2030 Districts are comprised of property owners and businesses making a commitment to cut their energy use, water use and transportation emissions by 50 percent by 2030.
Spearheaded by Peter Bardaglio, who spent the past three years taking the Ithaca 2030 District from concept to reality, he sums up this monumental occasion in a few inspirational words: We have the opportunity to be a subject in history and not just an object of history.
Michael Smith from the Ithaca Times covered the entire event, and his article can be read on the Ithaca Times website by clicking here or continuing below.
June 29, 2016, by Michael Smith
ITHACA, NY – On Tuesday, Ithaca became the first city in New York, and the thirteenth worldwide, to join the 2030 District network.
The 2030 District model provides a framework for improving urban sustainability, working with property owners and businesses to cut their energy use, water use and transportation emissions by 50 percent by 2030. The year 2030 is considered a deadline for achieving a carbon-free society in order to mitigate climate change.
The 2030 District is not a ‘district’ in the traditional, geographical sense. Rather it is a commitment by members to improve sustainability in their buildings.
According to Peter Bardaglio, executive director of the Ithaca 2030 District and founder of the Tompkins County Climate Protection Initiative (TCCPI), 75 percent of all electricity generated in the United States is used to operate buildings, and buildings are responsible for 45 percent of US carbon emissions.
“This is really about energy conservation,” Bardaglio says. “It’s more or less fuel-source agnostic. It’s saying, ‘Look, you may be using natural gas, but you need to use a lot less. And how can we help you get there?’”
The 2030 District is more than just “granola,” as Bardaglio puts it. The program works with its members to benchmark energy usage and formulate a plan to reduce it. In addition, it provides collective access to sustainable technologies that might be out of reach for an individual property owner.
Another unique aspect of the 2030 District is that it is “private-led, public supported” initiative, with local property owners and businesses uniting around a shared vision for sustainability and economic growth.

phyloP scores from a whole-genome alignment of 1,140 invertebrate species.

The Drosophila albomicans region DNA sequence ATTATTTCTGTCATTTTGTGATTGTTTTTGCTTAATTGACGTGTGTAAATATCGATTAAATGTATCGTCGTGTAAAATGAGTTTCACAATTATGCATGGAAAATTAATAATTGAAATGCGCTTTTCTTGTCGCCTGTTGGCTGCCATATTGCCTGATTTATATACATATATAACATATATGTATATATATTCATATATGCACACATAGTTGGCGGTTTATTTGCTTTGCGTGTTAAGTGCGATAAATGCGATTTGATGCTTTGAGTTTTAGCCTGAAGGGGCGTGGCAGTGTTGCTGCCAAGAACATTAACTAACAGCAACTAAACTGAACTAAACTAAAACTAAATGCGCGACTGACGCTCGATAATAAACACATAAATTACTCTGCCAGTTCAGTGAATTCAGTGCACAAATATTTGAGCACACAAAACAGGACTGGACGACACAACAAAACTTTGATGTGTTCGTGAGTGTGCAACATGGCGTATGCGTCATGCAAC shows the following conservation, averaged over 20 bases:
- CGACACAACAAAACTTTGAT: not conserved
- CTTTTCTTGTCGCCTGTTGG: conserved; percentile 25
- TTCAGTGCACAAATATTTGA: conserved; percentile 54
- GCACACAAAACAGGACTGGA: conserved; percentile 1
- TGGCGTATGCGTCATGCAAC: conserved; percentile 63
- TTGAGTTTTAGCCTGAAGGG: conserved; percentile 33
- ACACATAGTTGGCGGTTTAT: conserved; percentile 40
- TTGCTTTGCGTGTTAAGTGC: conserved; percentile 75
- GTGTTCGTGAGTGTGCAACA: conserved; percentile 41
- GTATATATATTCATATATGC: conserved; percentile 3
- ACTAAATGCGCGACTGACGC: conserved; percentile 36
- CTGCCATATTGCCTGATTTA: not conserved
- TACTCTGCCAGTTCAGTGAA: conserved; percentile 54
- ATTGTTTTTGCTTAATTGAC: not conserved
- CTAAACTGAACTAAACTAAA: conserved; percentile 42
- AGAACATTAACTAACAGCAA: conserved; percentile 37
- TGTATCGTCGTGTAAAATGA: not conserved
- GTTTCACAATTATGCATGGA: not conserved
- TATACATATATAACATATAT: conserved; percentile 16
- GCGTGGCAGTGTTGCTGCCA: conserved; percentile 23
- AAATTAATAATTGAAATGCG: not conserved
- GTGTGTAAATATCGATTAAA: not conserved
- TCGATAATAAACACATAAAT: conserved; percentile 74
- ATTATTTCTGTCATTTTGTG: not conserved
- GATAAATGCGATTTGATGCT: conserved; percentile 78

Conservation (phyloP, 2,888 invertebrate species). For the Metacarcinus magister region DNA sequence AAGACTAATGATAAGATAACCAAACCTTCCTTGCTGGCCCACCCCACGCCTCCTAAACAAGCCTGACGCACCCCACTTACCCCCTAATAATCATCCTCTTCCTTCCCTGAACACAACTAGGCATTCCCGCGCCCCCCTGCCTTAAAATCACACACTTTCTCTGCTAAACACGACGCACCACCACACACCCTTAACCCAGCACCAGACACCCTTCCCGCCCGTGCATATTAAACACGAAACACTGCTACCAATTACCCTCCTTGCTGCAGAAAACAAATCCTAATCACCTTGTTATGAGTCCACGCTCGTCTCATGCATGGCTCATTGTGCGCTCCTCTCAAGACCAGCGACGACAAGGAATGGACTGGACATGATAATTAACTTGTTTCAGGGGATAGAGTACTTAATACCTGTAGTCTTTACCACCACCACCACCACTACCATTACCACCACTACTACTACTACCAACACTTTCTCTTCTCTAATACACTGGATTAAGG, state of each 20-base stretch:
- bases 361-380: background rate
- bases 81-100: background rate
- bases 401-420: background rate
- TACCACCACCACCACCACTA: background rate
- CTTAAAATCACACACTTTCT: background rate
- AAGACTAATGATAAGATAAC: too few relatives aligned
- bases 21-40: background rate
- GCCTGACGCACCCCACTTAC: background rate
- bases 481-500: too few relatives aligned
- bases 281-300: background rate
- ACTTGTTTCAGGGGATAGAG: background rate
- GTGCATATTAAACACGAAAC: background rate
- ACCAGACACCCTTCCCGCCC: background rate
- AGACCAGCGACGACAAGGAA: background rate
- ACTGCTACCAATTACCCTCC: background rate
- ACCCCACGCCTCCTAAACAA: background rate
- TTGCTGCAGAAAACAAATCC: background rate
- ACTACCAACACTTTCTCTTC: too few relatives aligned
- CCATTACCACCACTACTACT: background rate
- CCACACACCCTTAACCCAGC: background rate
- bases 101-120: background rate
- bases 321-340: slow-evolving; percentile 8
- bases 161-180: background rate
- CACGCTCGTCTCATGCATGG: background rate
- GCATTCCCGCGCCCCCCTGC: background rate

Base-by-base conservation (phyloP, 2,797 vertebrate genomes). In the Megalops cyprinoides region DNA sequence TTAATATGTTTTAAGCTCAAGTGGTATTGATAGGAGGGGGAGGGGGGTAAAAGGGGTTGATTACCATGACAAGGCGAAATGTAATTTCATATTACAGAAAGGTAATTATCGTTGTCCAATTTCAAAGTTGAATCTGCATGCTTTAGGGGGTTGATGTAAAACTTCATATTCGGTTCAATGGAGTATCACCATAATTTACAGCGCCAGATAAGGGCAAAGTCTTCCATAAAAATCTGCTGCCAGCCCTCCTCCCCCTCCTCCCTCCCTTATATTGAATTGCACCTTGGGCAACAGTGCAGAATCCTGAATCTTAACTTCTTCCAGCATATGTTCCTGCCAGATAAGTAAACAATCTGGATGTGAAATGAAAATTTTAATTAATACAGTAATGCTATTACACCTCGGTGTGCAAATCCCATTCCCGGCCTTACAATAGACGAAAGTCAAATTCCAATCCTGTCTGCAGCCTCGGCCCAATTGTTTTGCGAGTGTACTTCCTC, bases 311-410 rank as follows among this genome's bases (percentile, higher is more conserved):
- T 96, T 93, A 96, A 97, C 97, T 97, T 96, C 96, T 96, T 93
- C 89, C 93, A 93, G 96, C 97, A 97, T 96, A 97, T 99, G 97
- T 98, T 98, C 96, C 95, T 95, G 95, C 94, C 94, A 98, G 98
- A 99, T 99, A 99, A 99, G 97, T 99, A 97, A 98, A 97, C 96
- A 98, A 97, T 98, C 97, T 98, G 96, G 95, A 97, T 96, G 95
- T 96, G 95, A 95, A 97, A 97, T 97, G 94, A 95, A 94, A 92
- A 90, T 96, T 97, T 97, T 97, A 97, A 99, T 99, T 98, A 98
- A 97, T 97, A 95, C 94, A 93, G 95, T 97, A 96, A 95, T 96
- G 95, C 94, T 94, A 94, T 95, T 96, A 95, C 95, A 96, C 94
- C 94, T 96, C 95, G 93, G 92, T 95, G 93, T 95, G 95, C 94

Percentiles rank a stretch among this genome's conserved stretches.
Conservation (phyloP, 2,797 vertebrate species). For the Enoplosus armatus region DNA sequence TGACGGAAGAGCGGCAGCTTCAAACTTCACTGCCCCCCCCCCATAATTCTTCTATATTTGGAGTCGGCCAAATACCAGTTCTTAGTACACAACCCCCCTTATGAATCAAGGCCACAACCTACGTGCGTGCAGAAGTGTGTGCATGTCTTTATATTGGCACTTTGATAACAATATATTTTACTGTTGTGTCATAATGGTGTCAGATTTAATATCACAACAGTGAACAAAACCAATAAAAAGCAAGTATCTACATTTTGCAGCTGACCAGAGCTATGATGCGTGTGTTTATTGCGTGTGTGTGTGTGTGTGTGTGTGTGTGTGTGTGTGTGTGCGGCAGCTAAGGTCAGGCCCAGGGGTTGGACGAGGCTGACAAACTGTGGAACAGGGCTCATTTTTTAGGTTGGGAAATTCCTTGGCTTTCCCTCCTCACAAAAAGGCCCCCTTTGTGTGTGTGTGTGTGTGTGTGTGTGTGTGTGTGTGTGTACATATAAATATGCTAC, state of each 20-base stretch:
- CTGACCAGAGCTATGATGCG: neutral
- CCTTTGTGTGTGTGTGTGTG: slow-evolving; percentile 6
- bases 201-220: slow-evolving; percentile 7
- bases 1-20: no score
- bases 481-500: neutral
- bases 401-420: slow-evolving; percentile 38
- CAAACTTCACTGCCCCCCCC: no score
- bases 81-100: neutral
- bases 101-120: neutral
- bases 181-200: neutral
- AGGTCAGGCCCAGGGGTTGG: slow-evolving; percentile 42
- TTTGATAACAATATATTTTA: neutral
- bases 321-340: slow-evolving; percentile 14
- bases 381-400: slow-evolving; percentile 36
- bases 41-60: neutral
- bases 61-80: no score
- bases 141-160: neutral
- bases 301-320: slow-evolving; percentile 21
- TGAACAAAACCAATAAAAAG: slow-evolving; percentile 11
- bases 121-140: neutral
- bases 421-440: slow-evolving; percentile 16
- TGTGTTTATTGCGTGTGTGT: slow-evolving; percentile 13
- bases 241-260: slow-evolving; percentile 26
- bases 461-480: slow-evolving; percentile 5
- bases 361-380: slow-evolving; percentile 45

Local First Ithaca will serve as the District Sponsor for the program. As the District Sponsor, Local First Ithaca will assure that the Ithaca 2030 District, currently representing over 171,000 square feet of downtown real estate, is accountable to the property owners as well as community and professional stakeholders.
“The 2030 Districts’ initiative closely aligns with the mission of Local First Ithaca to bring people, businesses, and organizations together to create a successful local economy that uses resources, experience, and inclusiveness to create a thriving and livable community,” said Jan Rhodes Norman, co-founder of Local First Ithaca. “We’re very excited to support the work of the Ithaca 2030 District in this way.”
Ahead of the curve
In becoming part of the 2030 District network, Ithaca joins the ranks of several larger cities, including Seattle, Denver, Los Angeles, San Francisco and Dallas. There are several “emerging” 2030 Districts as well, including New York City — which Ithaca narrowly beat out to become the first in New York.
About 30 people celebrated the launch of the Ithaca 2030 District in the offices of HOLT Architects. Bardaglio highlighted HOLT as a great example of urban sustainability, pointing out that the HOLT offices were renovated from what was once an old auto parts store.
“It goes to show, you can do net-zero with just about anything,” Bardaglio said.
Assemblywoman Barbara Lifton, who represents Ithaca, was on hand to give remarks at the launch event for the Ithaca 2030 District.
Lifton joked about how her colleagues in the Assembly would often would give her an affectionate ribbing for representing “impossibly idealistic” Ithaca. She said that while she used to take offense, she now sees it as a badge of honor.
“Now I say, ‘Well, we do tend to be a little ahead of the curve in my district. We lead, and you folks eventually catch up with us,” Lifton said.
“We’ve lead the way on so many things in New York,” Lifton continued. “We had the first law guardian office here in Tompkins County. We had one of the first drug courts in the state. We were leaders in the anti-fracking movement. And now you’re leading once again.”
Bardaglio thinks that Ithaca could pave the way for more smaller cities to adopt the 2030 standard. The 2030 Districts up to now have all been in major cities. Prior to Ithaca, Stamford Connecticut was the smallest 2030 District city — and it has nearly four times the population of Ithaca.
“There are a lot of small cities in America that are actually just as progressive as some of the bigger cities that can step up to the plate,” Bardaglio says.
Ithaca’s 2030 District launched with 13 property owners and managers as founding members: